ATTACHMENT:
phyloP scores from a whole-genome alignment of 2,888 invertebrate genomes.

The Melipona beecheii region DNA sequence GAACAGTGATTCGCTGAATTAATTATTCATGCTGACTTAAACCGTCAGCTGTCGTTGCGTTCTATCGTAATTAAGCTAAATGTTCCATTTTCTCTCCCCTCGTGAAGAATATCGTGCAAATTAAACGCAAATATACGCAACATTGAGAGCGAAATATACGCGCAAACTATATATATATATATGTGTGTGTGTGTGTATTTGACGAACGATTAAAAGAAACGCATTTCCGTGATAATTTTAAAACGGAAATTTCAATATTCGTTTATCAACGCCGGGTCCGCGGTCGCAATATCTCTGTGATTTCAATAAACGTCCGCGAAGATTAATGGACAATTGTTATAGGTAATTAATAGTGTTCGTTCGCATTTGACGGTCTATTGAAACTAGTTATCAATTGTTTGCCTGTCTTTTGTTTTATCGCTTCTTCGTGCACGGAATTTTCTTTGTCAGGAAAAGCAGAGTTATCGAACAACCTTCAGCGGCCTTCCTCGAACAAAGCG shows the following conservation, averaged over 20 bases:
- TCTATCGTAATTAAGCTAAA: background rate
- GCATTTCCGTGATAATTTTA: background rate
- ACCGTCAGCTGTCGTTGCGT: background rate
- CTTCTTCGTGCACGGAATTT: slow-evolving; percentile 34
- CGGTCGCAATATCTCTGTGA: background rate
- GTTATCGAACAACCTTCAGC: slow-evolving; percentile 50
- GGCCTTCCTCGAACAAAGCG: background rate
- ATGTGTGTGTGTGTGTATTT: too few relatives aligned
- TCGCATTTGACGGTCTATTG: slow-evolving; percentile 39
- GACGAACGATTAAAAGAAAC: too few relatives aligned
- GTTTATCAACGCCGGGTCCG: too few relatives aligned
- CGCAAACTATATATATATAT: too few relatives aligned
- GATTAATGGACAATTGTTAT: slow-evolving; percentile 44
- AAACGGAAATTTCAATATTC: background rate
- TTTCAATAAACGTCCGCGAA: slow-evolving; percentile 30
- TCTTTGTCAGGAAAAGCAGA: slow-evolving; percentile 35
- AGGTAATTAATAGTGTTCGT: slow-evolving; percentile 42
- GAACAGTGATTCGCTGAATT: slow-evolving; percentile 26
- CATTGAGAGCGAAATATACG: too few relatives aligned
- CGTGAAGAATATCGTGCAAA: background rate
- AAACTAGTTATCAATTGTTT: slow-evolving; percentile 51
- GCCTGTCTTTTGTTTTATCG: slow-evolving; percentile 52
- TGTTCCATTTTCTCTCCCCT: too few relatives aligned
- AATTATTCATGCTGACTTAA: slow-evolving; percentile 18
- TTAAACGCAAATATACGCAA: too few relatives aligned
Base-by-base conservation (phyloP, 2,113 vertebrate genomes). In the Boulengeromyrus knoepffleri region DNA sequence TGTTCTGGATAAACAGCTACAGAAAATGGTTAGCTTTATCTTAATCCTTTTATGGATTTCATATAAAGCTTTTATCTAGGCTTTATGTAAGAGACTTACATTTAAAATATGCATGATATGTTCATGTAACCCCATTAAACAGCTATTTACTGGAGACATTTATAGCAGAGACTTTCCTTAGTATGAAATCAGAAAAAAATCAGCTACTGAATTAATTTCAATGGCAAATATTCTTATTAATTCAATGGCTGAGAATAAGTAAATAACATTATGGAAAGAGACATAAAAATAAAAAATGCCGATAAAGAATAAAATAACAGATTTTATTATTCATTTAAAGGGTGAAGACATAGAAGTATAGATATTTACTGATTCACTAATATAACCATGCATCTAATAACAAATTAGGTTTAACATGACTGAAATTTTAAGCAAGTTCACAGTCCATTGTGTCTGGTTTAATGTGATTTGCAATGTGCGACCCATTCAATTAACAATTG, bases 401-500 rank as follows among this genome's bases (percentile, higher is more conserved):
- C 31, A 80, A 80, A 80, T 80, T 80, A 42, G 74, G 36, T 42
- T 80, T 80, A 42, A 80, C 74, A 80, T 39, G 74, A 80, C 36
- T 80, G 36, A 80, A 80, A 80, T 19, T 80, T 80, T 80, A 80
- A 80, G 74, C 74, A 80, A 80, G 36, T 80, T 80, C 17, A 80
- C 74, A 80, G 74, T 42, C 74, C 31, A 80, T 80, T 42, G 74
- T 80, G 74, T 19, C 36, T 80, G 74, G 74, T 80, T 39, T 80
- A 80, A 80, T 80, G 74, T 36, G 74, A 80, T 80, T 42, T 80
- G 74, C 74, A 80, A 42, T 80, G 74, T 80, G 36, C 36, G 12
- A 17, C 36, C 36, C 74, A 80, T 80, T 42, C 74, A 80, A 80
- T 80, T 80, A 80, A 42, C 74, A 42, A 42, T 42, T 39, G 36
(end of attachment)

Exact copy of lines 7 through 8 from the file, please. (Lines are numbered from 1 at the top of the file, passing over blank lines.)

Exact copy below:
- CGGTCGCAATATCTCTGTGA: background rate
- GTTATCGAACAACCTTCAGC: slow-evolving; percentile 50